Mary Niall Mitchell. City. Volume 24, Issue 3-4. 2020.
In a photo printed in the New Republic in May of 2017, a young black person at a march in New Orleans held up a large photograph. The march was staged by the social justice group Take ‘Em Down NOLA, which demands the removal of all white supremacist monuments in the city. The picture was of the late Rev. Alexander in a chokehold at the hands of police in 1993. A local religious leader and state representative, Rev. Alexander had been protesting a gathering of white supremacists when he was manhandled by law enforcement. The supremacist group was fighting the city-ordered removal of an obelisk erected on Canal Street in 1891 to honour the so-called ‘Battle of Liberty Place.’ The obelisk commemorated a Reconstruction-era massacre in the name of white supremacy when the terrorist arm of the Democratic party, known as the White League, launched a lethal attack on the Republican-led city government after the Civil War. An inscription added to the original monument in 1932 spelled out its meaning: the election that ended Reconstruction ‘recognized white supremacy in the South and gave us our state.’ Alexander and others had arrived to peacefully protest the Confederate flag-waving assembly and were met with police violence. The obelisk was removed to a less prominent location but remained on a public street in New Orleans until 2017 (Boulard 1993; Chadwick n.d.). When Take ‘Em Down Nola provided marchers with photographs of Alexander, they were paying homage to an elder and predecessor. But the photograph spotlighted three things: the persistence of monuments to white supremacy in New Orleans, the silencing of African American voices in the struggle against such symbols, and the long-standing practice in New Orleans of countering those silences with activism (Trouillot 1995).
Social justice groups such as Take ‘Em Down NOLA are part of a long local tradition of fighting systems of racial oppression. New Orleans activists, in fact, have been often in the vanguard of social movements that paved the way for other parts of the nation—from the 1811 slave revolt (the largest in American history) to Homer Plessy’s challenge to segregation on railcars, to the Civil Rights-era activism that brought Ruby Bridges to the steps of Frantz Elementary School in 1960. The city has also been the site of a protracted fight over monuments: in the 1970s the Youth Chapter of the National Association for the Advancement of Colored People (NAACP) fought for the permanent removal of the Liberty Place monument as did justice advocates like Rev. Alexander in the 1990s (Boulard 1993; Chadwick n.d.).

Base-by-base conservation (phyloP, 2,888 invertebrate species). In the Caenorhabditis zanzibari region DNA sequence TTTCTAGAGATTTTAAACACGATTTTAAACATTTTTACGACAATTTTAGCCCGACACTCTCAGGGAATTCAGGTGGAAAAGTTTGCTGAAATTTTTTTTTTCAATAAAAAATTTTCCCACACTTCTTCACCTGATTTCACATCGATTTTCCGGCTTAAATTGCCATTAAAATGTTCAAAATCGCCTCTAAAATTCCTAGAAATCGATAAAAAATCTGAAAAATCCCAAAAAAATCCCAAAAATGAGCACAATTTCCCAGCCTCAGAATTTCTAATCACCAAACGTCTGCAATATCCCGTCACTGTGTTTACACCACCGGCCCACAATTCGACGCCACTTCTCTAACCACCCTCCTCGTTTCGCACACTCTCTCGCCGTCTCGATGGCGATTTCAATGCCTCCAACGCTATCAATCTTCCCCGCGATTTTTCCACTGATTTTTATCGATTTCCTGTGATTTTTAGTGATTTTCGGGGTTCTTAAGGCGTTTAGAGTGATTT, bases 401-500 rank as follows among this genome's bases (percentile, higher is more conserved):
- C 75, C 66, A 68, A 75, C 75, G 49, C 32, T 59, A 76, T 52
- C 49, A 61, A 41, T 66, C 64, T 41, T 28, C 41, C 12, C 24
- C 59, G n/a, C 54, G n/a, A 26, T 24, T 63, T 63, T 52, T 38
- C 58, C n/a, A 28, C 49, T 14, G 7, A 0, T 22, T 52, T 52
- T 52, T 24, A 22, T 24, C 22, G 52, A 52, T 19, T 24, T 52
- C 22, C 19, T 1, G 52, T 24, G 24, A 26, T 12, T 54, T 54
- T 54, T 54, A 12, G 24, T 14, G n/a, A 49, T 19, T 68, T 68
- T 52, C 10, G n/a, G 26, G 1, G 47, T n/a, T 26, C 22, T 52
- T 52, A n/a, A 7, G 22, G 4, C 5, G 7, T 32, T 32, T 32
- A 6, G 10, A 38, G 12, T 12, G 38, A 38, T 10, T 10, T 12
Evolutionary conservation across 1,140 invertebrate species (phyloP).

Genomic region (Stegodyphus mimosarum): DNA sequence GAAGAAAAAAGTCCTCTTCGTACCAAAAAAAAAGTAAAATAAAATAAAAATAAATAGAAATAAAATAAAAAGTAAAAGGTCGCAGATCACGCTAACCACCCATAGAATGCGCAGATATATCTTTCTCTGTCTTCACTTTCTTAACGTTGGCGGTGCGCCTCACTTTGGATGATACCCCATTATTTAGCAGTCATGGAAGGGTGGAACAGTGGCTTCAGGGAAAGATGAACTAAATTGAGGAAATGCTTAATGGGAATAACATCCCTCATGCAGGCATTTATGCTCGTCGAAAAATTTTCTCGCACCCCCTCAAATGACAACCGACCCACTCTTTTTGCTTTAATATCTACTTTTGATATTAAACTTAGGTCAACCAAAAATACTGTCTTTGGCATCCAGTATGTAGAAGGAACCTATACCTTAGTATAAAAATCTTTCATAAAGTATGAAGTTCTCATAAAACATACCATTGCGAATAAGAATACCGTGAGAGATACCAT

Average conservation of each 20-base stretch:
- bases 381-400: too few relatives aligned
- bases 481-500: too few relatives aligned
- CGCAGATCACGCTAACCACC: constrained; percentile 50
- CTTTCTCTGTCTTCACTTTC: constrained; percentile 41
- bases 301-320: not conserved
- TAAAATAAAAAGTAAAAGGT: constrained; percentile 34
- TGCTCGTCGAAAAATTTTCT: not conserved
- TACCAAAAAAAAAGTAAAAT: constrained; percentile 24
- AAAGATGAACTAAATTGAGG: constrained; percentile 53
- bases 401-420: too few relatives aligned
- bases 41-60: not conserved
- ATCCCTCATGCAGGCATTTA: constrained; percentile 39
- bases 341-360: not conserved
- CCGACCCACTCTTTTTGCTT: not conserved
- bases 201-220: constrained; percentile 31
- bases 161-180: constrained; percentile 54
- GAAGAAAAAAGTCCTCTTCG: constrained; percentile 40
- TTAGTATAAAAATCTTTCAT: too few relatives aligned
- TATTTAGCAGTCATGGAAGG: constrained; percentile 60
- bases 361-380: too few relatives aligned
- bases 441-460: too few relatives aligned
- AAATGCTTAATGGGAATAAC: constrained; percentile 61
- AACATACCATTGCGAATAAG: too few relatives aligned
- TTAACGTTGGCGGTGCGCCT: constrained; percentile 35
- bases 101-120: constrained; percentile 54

In 2017, New Orleans was once again in the vanguard of cities fighting both the theory and practice of white supremacy as it was manifest in monuments to Confederate Generals Robert E. Lee and P. G. T. Beauregard, President of the Confederacy Jefferson Davis, and the ‘Battle of Liberty Place’ obelisk. South Carolina had removed the Confederate flag from its statehouse and Memphis had made plans to relocate a Confederate monument there, but no other city had taken down, in swift succession, four prominent monuments to slaveholders, Confederates, and post-Civil War white supremacist violence. But the story most people read or watched in the media did not acknowledge the long history of protest that led to the events of 2017.
By opening with the image of the marcher holding up Alexander’s image, this essay aims to ‘flip the script’ on Confederate monument removal in New Orleans. It asks that we consider the removal of some of the city’s most prominent symbols of white supremacy not from the perspective of politicians and neo-Confederates, but rather, from the standpoint of grassroots advocates for racial equality who are part of a long historical tradition of advocacy. It is this perspective that was often absent in press coverage of the events in New Orleans, coverage that gave more space to the city’s mayor and the social media optics of white supremacist opposition to removal. In fact, the take down of the monuments to Robert E. Lee and others was the manifestation of persistent ‘freedom dreams’ on the part of generations of social justice advocates. To see these visions manifest we must ask what most news coverage on New Orleans monument removal did not: that is, not ‘what they are fighting against but what are they fighting for?’ (Kelley 2003).
The work of urban fallism in New Orleans is both symbolic and political. In arguing for the ‘fall’ of white supremacist monuments, activists have confronted not only neo-Confederates but also, more significantly, the ‘post-racial neoliberalism’ of city officials. These officials offer removal as a means of rejecting an ugly racial past while ignoring deeply rooted inequalities and contemporary state violence to which those symbols were closely tied in the eyes of many in the black community (Alderman and Inwood 2015).